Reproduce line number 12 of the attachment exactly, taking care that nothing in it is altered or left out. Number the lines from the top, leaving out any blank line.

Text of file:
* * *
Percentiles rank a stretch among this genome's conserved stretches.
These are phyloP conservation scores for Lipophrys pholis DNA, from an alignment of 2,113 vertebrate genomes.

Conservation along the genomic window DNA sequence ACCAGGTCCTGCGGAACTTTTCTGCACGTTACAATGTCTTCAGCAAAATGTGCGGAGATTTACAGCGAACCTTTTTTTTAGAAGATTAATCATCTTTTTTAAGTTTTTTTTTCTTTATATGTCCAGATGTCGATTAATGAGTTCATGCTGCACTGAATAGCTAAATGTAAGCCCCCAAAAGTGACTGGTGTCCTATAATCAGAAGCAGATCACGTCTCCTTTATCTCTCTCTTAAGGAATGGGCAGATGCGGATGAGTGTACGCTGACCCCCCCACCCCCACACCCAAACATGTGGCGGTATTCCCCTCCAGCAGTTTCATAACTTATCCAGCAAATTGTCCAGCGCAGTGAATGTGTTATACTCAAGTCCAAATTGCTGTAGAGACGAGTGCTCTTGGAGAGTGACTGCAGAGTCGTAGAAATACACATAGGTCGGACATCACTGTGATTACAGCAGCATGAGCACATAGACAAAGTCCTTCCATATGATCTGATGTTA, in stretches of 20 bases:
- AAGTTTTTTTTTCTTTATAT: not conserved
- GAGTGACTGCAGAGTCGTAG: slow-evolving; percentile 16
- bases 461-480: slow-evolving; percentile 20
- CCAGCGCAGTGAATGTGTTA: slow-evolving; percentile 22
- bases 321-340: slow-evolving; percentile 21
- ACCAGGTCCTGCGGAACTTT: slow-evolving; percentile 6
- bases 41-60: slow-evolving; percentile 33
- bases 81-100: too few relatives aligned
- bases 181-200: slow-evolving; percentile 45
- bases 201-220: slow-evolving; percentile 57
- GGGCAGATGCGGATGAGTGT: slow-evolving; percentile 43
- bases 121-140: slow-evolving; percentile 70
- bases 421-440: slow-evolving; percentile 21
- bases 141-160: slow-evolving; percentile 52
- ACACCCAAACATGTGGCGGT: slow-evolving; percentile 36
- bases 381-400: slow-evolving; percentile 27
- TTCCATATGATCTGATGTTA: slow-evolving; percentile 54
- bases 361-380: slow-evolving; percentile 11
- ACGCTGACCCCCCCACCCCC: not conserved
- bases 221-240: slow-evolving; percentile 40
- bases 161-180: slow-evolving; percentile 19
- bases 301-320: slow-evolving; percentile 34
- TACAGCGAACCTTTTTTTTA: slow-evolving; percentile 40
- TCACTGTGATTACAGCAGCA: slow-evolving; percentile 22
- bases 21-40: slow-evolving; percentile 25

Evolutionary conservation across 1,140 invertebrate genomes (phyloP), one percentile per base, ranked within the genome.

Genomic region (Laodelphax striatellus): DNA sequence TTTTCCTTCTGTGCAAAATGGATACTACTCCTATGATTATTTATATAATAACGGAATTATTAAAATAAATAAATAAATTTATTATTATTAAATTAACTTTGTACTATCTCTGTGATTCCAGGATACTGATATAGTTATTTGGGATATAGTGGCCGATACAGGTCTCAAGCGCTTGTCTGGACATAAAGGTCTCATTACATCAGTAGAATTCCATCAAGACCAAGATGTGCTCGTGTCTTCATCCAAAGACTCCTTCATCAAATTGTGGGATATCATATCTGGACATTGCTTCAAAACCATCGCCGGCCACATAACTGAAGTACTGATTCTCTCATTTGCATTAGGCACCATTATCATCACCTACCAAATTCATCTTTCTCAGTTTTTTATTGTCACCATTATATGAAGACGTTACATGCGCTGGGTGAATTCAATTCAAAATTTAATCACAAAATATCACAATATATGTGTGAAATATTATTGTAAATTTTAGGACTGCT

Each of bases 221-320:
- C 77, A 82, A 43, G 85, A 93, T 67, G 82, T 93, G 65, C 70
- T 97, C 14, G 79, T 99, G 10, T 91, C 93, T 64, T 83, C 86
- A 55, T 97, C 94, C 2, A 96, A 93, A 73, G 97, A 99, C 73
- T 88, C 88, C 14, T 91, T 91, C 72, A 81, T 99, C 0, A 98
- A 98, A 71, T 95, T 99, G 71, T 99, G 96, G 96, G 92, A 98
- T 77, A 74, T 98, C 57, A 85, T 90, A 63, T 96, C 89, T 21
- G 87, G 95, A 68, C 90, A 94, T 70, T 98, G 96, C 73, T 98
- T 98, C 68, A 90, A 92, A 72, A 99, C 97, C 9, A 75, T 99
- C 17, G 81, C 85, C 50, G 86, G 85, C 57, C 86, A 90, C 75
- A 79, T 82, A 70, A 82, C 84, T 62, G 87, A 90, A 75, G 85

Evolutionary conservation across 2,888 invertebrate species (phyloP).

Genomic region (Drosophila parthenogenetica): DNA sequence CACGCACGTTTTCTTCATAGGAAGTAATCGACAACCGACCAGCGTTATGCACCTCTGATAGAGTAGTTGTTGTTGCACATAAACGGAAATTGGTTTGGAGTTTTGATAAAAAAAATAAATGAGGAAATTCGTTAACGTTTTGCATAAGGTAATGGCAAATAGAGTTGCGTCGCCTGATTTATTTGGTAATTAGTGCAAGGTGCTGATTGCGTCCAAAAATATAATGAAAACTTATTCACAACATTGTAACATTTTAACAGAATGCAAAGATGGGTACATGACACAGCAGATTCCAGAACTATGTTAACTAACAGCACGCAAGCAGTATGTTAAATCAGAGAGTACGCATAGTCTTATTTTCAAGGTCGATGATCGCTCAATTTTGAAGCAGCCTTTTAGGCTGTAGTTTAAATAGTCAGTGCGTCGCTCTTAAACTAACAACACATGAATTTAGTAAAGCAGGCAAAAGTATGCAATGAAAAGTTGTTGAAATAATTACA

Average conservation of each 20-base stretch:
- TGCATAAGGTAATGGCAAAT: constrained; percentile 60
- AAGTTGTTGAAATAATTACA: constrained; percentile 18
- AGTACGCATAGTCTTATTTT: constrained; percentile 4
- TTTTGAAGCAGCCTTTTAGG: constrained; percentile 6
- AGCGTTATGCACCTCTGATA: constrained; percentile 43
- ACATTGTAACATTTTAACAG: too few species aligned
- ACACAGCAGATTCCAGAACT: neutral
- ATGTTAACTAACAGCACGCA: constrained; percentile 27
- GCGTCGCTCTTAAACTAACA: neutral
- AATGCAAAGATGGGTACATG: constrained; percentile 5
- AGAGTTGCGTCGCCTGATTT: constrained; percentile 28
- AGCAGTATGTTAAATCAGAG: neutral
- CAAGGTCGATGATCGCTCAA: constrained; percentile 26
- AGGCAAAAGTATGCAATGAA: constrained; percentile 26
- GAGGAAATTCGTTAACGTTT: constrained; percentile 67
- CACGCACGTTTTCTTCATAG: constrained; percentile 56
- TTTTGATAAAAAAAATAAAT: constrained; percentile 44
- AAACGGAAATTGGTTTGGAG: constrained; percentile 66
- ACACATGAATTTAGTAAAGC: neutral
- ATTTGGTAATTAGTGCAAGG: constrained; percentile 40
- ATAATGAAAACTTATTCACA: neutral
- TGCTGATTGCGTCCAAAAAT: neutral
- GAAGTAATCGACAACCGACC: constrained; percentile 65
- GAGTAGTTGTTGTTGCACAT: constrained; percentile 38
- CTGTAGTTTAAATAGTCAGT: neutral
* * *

- bases 181-200: slow-evolving; percentile 45